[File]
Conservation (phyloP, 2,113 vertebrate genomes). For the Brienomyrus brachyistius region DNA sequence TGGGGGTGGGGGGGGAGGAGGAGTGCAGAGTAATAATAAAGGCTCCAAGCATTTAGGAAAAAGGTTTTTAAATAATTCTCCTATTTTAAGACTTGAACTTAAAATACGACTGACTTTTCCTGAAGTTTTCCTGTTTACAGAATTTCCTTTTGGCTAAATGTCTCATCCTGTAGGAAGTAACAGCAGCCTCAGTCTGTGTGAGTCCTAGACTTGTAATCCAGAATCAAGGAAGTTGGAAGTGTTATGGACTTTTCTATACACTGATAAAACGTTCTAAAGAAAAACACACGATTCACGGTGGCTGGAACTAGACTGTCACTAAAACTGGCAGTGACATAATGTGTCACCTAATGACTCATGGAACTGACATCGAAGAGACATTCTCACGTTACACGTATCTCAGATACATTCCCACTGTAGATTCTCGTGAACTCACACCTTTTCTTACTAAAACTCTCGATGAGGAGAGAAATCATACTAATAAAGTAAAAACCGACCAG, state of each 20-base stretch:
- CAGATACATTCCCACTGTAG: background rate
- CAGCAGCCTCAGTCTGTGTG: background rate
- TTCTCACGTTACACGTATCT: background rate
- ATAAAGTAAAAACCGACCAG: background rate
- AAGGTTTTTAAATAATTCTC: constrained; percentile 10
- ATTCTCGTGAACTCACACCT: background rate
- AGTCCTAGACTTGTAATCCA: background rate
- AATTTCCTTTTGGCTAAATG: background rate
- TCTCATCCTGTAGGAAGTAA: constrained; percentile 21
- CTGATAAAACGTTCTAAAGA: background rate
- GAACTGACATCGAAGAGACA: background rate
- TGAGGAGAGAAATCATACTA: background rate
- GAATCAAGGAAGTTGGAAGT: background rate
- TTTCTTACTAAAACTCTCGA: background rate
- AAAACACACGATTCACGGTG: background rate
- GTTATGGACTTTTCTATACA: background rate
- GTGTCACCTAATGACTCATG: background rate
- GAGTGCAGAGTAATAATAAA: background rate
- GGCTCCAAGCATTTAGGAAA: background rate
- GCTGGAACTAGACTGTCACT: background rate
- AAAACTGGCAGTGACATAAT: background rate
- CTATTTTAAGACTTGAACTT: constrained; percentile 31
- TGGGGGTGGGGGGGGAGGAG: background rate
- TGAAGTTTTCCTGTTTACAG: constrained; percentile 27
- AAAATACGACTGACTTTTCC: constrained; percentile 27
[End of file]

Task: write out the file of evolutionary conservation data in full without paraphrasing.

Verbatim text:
Conservation (phyloP, 2,113 vertebrate genomes). For the Brienomyrus brachyistius region DNA sequence TGGGGGTGGGGGGGGAGGAGGAGTGCAGAGTAATAATAAAGGCTCCAAGCATTTAGGAAAAAGGTTTTTAAATAATTCTCCTATTTTAAGACTTGAACTTAAAATACGACTGACTTTTCCTGAAGTTTTCCTGTTTACAGAATTTCCTTTTGGCTAAATGTCTCATCCTGTAGGAAGTAACAGCAGCCTCAGTCTGTGTGAGTCCTAGACTTGTAATCCAGAATCAAGGAAGTTGGAAGTGTTATGGACTTTTCTATACACTGATAAAACGTTCTAAAGAAAAACACACGATTCACGGTGGCTGGAACTAGACTGTCACTAAAACTGGCAGTGACATAATGTGTCACCTAATGACTCATGGAACTGACATCGAAGAGACATTCTCACGTTACACGTATCTCAGATACATTCCCACTGTAGATTCTCGTGAACTCACACCTTTTCTTACTAAAACTCTCGATGAGGAGAGAAATCATACTAATAAAGTAAAAACCGACCAG, state of each 20-base stretch:
- CAGATACATTCCCACTGTAG: background rate
- CAGCAGCCTCAGTCTGTGTG: background rate
- TTCTCACGTTACACGTATCT: background rate
- ATAAAGTAAAAACCGACCAG: background rate
- AAGGTTTTTAAATAATTCTC: constrained; percentile 10
- ATTCTCGTGAACTCACACCT: background rate
- AGTCCTAGACTTGTAATCCA: background rate
- AATTTCCTTTTGGCTAAATG: background rate
- TCTCATCCTGTAGGAAGTAA: constrained; percentile 21
- CTGATAAAACGTTCTAAAGA: background rate
- GAACTGACATCGAAGAGACA: background rate
- TGAGGAGAGAAATCATACTA: background rate
- GAATCAAGGAAGTTGGAAGT: background rate
- TTTCTTACTAAAACTCTCGA: background rate
- AAAACACACGATTCACGGTG: background rate
- GTTATGGACTTTTCTATACA: background rate
- GTGTCACCTAATGACTCATG: background rate
- GAGTGCAGAGTAATAATAAA: background rate
- GGCTCCAAGCATTTAGGAAA: background rate
- GCTGGAACTAGACTGTCACT: background rate
- AAAACTGGCAGTGACATAAT: background rate
- CTATTTTAAGACTTGAACTT: constrained; percentile 31
- TGGGGGTGGGGGGGGAGGAG: background rate
- TGAAGTTTTCCTGTTTACAG: constrained; percentile 27
- AAAATACGACTGACTTTTCC: constrained; percentile 27